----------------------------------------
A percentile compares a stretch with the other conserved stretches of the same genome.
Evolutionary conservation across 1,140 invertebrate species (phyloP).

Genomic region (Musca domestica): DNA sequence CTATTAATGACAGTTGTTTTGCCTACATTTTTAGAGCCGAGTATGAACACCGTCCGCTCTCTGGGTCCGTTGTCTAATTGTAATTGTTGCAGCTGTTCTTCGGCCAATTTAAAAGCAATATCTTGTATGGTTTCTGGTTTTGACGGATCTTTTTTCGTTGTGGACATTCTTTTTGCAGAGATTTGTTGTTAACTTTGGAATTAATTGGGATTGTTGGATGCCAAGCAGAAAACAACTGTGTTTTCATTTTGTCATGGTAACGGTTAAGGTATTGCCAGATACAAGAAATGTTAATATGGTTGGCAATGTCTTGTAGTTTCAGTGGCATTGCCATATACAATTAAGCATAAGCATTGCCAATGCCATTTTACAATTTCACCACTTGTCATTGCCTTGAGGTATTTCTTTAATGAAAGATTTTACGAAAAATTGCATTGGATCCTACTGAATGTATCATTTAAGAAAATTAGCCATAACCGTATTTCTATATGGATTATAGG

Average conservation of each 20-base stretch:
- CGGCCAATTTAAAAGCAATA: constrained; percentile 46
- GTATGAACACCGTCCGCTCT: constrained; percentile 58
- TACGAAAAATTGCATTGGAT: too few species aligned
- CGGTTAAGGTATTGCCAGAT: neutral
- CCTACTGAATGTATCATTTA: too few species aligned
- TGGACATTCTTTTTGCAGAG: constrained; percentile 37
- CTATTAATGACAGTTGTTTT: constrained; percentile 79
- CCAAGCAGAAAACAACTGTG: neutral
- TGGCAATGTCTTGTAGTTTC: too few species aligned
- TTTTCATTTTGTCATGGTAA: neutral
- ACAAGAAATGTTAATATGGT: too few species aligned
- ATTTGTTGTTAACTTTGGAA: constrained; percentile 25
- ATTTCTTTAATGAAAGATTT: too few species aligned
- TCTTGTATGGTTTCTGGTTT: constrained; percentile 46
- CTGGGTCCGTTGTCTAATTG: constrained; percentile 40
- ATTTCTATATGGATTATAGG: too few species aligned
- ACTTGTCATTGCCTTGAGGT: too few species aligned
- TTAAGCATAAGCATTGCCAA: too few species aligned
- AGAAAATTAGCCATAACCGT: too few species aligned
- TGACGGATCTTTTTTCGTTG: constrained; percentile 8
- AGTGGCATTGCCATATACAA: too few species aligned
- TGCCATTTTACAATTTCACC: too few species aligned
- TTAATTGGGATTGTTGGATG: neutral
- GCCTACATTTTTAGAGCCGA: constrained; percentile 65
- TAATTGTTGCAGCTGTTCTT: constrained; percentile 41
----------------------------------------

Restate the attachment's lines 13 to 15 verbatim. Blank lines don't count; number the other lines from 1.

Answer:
- TGGCAATGTCTTGTAGTTTC: too few species aligned
- TTTTCATTTTGTCATGGTAA: neutral
- ACAAGAAATGTTAATATGGT: too few species aligned